10 years ago, the phrase ‘fitness influencer’ didn’t exist in the context it does today. How times have changed. Introducing the nano, micro and mega influencer.
Fitness influencers, or 'fitfluencers', are showing social media users the upside of sport and active living: looking and feeling good
The grind to get there isn't sexy, but the results are. So have fitfluencers changed the active lifestyle market forever?
A man flexes his muscles in the gym. Scroll up. A girl smiles at the camera as she shows off a delicious-looking cake. Like ❤️, scroll up. A trail runner bounds effortlessly up a mountain path on a glorious day. Like ❤️, comment 💬 with 😃👏, scroll up. A young tattooed woman in gym kit poses for a selfie in the mirror whilst showing off her Kardashian rear end. Scroll up. Another woman, dressed in hiking kit, stares wistfully towards the mountains, seemingly oblivious to the person taking a photo of her. Scroll up... Like it or not, this is the social media world of the fitness influencer.
However, at this present time, with many brands navigating uncharted waters, and gyms and other sporting facilities closing all over the world, the #homeworkout and #homegym have come into their own. So, with this in mind, has the content that brands and fitfluencers produce pivoted and changed direction in line with customer needs?
On the 23rd of March, we saw ‘The Body Coach’, Joe Wicks, taking the world by storm and delivering live PE lessons to families of all ages, all over the world, pulling in 15 million viewers in one week. Moreover, there’s a focus for fitfluencers to create and share content that’s positive, personal and more meaningful, to boost community spirit and morale. Even though people are not able to physically train together, a positive drive to keep connected and promote at-home challenges remains. With people staying at home, there’s an opportunity for brands to build brand advocacy, participate authentically in the conversation, and to communicate human to human ‒ to come together, to provide virtual events, to collaborate and create content that delivers an memorable, seamless digital experience.
Ten years ago, the phrase ‘fitness influencer’ didn’t exist in the context it does today. Heck, Instagram and Pinterest weren’t even around. Even YouTube was still relatively new. The social media age was just beginning.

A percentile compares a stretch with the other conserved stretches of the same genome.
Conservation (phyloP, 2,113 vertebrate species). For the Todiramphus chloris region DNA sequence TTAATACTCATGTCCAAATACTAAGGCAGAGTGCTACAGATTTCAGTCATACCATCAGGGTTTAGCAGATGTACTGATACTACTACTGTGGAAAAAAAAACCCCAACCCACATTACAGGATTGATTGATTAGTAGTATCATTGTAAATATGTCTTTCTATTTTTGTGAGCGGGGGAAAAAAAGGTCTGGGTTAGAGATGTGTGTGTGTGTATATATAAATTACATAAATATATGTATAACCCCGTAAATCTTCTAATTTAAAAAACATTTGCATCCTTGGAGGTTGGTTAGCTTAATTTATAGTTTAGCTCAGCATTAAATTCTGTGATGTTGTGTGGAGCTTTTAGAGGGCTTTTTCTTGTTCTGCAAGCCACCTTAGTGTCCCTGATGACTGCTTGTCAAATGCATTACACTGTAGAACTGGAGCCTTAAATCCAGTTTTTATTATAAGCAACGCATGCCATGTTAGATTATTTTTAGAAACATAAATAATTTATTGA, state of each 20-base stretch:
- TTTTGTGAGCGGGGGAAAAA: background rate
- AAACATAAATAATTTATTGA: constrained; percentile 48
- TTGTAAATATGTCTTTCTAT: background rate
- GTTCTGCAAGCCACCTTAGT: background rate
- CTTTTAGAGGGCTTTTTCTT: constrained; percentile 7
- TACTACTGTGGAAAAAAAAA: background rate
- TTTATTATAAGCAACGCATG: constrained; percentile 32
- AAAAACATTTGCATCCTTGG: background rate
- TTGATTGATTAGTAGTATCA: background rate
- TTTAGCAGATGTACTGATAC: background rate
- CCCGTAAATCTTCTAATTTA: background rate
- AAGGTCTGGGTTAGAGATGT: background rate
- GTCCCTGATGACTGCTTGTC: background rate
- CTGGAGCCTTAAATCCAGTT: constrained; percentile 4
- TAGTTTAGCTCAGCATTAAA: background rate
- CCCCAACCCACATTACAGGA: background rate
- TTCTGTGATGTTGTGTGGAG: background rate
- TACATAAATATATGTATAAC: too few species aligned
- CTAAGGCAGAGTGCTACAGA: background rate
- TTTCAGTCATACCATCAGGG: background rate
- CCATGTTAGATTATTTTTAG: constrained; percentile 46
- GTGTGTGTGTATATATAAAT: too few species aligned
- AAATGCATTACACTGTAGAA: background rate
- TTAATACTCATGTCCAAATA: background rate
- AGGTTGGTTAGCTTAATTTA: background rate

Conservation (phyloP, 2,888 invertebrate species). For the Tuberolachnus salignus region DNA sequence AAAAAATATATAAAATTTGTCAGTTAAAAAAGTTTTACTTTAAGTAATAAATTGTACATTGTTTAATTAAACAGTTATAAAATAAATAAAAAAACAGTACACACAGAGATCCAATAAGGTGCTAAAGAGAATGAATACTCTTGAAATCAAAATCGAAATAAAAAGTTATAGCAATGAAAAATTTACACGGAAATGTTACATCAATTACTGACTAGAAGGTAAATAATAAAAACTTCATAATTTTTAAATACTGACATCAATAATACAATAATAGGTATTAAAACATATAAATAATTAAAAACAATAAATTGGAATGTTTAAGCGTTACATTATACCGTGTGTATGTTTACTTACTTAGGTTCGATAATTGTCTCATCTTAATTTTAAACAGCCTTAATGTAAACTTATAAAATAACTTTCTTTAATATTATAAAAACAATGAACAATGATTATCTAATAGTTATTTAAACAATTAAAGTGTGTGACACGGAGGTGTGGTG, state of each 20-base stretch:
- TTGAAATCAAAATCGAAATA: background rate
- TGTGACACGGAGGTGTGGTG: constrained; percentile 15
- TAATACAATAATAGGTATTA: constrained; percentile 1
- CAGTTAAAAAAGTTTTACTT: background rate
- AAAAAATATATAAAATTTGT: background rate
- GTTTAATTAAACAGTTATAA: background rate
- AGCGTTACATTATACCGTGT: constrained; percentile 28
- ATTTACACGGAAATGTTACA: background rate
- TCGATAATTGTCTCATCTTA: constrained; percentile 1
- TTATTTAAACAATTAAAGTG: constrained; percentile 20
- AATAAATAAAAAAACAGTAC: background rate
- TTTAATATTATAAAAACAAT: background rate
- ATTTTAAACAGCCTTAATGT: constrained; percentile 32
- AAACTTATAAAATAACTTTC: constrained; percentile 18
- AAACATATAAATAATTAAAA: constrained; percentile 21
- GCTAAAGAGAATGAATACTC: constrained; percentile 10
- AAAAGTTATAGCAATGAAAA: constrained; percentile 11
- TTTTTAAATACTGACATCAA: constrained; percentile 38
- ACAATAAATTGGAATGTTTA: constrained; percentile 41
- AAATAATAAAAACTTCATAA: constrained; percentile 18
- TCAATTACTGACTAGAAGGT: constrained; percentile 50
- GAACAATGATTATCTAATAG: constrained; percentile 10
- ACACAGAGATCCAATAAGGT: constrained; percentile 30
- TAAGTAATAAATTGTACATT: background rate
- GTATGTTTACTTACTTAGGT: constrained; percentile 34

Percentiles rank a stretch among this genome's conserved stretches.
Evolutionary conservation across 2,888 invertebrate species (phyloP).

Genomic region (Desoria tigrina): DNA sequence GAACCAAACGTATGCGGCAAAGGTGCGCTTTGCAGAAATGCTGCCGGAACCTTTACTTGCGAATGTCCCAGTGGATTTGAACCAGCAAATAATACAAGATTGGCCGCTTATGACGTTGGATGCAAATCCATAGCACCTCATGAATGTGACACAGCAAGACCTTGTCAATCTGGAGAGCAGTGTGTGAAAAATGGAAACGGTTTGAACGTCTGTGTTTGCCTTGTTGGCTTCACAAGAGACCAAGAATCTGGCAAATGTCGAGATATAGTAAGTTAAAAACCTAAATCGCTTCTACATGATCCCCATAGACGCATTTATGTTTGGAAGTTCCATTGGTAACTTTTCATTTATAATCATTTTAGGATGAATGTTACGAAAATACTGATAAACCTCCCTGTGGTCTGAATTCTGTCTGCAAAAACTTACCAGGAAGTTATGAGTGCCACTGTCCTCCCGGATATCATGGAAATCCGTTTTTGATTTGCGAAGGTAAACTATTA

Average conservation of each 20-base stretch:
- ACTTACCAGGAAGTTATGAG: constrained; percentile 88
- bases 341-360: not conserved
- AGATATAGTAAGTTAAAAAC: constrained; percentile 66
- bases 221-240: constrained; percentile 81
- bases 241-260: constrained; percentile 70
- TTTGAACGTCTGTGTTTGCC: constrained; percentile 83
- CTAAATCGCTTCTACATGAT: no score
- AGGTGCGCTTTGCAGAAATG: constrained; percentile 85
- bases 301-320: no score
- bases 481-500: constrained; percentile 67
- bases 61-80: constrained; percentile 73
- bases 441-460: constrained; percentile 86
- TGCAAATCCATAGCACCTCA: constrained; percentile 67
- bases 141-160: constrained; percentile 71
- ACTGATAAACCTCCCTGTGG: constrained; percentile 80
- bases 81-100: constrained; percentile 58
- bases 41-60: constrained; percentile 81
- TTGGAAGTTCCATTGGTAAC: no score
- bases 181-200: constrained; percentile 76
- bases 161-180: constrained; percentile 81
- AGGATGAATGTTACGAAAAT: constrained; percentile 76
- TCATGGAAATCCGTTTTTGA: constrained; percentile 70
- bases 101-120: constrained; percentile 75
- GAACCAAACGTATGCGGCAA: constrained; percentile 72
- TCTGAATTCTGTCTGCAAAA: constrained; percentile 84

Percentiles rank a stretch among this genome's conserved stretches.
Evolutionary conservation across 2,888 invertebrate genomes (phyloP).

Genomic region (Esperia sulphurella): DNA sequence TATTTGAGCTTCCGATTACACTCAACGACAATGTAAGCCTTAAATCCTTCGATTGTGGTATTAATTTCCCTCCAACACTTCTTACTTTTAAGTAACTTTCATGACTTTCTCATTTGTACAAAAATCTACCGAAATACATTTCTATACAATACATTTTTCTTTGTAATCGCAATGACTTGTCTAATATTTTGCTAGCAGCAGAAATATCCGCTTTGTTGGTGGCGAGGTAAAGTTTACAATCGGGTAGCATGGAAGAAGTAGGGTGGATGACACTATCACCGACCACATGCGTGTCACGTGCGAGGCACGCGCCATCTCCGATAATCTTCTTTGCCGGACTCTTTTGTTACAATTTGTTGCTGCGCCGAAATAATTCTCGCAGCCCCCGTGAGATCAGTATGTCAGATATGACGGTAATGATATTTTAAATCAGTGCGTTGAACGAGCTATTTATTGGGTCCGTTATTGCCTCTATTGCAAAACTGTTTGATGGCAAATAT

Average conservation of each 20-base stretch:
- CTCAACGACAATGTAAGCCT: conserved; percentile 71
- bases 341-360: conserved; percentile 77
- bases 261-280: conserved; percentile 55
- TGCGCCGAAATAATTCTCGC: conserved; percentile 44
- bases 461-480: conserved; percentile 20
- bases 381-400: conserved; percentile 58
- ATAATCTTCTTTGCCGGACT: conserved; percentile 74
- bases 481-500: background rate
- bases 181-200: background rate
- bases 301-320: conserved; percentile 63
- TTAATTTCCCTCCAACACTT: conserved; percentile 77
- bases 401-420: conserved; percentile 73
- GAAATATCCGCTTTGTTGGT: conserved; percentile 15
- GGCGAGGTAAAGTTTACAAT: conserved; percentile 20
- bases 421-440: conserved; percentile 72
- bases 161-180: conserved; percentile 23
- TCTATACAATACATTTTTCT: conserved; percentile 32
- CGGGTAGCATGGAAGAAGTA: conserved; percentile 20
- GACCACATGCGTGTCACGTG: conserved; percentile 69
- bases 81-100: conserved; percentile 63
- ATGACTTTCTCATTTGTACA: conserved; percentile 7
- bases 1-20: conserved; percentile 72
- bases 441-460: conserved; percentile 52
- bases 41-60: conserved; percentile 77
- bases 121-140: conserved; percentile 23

Instead, we listened to the opinions of thought-leaders, ‘celebrities’, scientists, authors and experts. How times have changed. Nowadays, anyone with a voice and a social media account can get our attention. These people have even got names, from your nano and micro influencers, right up to your mega influencer. The new currency is not what you know but, dismayingly, the number of followers you have. You could argue that popularity now has more sway than knowledge and expertise.
But it’s a currency many brands are happy to deal in and certainly a contributing factor to the estimated $450 billion that the world sports market is currently valued at. And with more and more sports brands launching fashion lines, wearable tech or nutrition products, fitfluencers are increasingly working with these brands to motivate us to get fit and healthy, especially in a virtual world in the coming months.
So why work with a fitness influencer? Besides the fact that more and more internet users are using Adblock software, we have undeniably entered an era of peer recommendations. Of course, you’ll be aware that word of mouth is the number one tool we use to make a buying decision. But social media adds another element and has allowed us to develop ‘virtual relationships’ with fitness influencers ‒ who, in turn, recommend us products. It all boils down to an influencer’s apparent ‘relatability’, prompting us to think: ‘If they can do it, so can we.’ Or can we?
When Sport England launched its ‘This Girl Can’ campaign in 2015, it went on to achieve amazing results, inspiring over four million women aged 14-40 to exercise more. But five years on, a recent survey of almost 2,000 women has revealed that less than a fifth of them find fitness influencers ‘relatable’. This, in turn, has prompted Sport England to relaunch its campaign with a television advert showing ‘real’ women exercising.
At the time of this article being written, there have been 202,010 uses of the hashtag #fitnessinfluencer on Instagram. A little more research will tell you that the hashtag #gym has been used 183 million times and that there have been 383 million uses of the hashtag #fitness. There are communities of people looking for inspiration who follow these hashtags religiously. And this growing number of sweaty individuals is desperate for both recognition and endorsement (the hashtag #gymselfie has been used over 3 million times!!). The hashtags that are now rising high are #stayhome and #homeworkout, with 8 million and 2.9 million posts respectively.